More trouble for Chombo as Mnangagwa appoints commission to clamp down on land barons

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PRESIDENT Emmerson Mnangagwa has appointed a six-member Commission of Inquiry of Urban Land to clamp down on land barons believed to have illegally parcelled out vast tracts of urban State land across the country.

The commission, led by High Court judge Justice Tendai Uchena, was sworn-in at State House in Harare yesterday.

Other members of the commission are Andrew Mlalazi, Stephen Chakaipa, Petronella Musarurwa, Tarisai Mutangi and Heather Chin’ono.

Speaking during the swearing-in ceremony, Mnangagwa said his government was closing in on land barons, who had turned themselves into demi-gods by parcelling out State land and creating unplanned residential settlements.

Mnangagwa said the commission would be mandated to investigate and identify all State land in and around urban areas that was acquired and allocated to the Local Government ministry for public development since 2005.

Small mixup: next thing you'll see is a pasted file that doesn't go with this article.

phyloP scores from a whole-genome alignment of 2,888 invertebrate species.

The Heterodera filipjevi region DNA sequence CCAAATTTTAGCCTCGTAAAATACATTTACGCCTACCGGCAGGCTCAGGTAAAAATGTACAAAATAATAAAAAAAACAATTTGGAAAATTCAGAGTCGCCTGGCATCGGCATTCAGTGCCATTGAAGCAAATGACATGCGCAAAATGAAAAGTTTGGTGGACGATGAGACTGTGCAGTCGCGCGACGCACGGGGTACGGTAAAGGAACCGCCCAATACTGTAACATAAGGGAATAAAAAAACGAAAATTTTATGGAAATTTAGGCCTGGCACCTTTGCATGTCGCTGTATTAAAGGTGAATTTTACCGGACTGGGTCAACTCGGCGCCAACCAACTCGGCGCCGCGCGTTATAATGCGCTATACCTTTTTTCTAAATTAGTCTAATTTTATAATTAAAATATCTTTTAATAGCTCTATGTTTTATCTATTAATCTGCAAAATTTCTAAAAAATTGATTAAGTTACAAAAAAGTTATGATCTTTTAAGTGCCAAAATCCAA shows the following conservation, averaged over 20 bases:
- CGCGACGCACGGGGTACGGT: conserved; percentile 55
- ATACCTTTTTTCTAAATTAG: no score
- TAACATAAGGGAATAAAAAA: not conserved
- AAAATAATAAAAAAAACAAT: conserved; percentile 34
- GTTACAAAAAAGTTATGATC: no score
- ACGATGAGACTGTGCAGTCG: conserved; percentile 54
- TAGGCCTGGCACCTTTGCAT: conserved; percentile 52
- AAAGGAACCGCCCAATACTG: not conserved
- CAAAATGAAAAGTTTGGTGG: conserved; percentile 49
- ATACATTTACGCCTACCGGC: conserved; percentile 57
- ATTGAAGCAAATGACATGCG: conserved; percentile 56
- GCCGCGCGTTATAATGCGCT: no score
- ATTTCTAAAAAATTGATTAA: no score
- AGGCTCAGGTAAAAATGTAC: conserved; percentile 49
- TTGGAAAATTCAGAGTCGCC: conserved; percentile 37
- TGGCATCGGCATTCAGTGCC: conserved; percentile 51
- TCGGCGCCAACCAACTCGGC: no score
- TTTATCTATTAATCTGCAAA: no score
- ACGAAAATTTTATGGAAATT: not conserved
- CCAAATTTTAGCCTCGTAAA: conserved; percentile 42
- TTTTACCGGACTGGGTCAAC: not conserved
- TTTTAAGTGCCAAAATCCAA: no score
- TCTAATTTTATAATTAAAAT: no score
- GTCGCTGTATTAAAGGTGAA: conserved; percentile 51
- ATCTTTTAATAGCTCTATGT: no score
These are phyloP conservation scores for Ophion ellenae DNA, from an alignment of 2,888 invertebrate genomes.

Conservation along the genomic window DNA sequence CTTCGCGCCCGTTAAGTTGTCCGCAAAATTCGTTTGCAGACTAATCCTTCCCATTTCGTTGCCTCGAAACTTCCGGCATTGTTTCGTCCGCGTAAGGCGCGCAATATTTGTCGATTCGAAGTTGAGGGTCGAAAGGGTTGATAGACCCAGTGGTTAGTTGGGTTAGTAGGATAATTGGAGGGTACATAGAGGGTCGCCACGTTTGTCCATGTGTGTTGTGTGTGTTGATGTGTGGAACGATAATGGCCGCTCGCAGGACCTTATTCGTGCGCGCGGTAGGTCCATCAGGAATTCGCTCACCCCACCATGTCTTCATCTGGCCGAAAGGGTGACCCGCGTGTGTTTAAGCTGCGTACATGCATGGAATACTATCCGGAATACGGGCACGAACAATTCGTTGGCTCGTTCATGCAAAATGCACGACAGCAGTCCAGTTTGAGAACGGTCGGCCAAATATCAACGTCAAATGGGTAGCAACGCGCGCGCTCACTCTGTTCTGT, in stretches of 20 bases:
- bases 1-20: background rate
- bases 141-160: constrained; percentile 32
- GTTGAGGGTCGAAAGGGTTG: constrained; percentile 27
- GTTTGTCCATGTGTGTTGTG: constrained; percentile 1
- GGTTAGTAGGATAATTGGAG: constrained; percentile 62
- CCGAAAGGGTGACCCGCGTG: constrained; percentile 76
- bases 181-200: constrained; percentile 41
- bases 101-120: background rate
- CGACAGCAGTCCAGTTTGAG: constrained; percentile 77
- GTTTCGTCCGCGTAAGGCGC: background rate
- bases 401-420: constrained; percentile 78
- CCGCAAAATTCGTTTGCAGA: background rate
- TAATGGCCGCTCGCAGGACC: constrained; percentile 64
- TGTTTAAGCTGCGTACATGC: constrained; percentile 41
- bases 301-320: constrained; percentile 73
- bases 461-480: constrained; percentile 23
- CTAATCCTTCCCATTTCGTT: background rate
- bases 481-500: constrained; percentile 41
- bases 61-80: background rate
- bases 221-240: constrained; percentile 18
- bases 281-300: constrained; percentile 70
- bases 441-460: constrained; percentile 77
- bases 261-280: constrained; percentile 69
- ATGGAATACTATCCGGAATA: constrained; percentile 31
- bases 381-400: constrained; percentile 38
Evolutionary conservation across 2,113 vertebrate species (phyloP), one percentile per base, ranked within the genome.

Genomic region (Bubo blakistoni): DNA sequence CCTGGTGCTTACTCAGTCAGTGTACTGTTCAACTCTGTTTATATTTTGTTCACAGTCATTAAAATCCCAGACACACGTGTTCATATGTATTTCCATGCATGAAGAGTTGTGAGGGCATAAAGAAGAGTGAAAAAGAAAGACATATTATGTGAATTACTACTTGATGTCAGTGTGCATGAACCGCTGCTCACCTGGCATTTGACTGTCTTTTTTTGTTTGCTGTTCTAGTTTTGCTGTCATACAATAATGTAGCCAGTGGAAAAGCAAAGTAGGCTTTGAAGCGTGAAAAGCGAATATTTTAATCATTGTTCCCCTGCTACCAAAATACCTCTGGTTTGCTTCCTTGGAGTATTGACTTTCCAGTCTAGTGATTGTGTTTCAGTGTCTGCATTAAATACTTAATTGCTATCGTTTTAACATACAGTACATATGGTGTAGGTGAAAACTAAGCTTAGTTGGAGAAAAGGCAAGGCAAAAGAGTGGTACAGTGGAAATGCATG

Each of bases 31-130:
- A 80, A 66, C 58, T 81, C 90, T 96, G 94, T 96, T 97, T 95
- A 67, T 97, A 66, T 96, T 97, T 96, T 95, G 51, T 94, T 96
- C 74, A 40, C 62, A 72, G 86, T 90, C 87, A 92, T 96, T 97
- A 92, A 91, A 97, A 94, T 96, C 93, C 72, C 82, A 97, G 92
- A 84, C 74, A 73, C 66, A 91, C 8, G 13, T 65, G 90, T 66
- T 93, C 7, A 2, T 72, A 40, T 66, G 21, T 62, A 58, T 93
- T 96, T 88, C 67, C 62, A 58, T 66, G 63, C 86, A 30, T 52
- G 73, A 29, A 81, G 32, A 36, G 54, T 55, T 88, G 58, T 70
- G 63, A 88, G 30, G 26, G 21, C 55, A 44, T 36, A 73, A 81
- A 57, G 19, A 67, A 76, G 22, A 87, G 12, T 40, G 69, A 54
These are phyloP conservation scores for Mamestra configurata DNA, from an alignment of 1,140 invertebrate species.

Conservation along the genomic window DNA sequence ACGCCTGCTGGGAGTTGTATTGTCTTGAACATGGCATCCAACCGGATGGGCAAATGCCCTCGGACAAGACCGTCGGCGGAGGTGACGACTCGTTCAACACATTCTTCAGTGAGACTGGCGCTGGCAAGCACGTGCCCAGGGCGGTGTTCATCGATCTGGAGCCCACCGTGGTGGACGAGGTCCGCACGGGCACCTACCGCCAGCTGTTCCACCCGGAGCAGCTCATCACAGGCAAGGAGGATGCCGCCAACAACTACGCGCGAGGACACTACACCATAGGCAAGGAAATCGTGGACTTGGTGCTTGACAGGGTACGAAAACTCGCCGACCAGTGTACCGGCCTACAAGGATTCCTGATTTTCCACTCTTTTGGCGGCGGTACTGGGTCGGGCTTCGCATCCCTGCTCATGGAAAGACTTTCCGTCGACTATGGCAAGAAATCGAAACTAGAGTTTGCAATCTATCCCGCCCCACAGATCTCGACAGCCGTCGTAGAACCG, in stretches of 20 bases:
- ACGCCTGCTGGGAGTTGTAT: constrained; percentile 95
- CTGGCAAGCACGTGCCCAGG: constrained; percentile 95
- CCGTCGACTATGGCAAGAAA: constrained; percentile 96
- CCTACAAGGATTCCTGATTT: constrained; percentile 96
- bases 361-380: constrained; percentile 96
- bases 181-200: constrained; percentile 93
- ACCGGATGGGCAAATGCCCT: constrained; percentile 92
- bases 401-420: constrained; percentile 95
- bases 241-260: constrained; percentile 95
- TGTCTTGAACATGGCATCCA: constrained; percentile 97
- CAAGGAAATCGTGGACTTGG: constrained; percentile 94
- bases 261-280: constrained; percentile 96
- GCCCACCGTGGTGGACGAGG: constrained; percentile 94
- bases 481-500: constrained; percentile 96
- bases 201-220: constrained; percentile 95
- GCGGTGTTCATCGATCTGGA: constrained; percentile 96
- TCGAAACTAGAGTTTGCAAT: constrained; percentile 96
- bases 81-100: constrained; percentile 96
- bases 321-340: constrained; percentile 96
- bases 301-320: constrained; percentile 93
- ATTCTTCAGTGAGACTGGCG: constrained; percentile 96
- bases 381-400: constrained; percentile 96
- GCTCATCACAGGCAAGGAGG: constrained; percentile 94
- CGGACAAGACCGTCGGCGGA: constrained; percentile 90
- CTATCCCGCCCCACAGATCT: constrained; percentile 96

They will also investigate and ascertain the status of such land in terms of ownership, occupation and development, investigate methods of acquisition and/or allocation by current occupants or owners of such land and ascertain actors involved in the allocation, occupation or use of such land.

The commission will report directly to Mnangagwa.

Land barons, mainly linked to the ruling Zanu PF party, have often been accused of forming terror gangs based in informal settlements to intimidate their political foes.

This is likely to add to the woes of former minister of finance Ignatius Chombo. Chombo who served for 15 years as the minister of local government has been implicated in many corruption deals regarding the illegal sale of state land, although he was never convicted, let alone arrested. However, soon after the fall of former president Robert Mugabe, Chombo was arrested and charged with fraud, criminal abuse of office and contravening the Prevention of Corruption Act. The cases are still pending at the courts. The Commission is also likely to be met with disapproval by “Land barons” who have been accused of illegally selling state land.

– NewsDay


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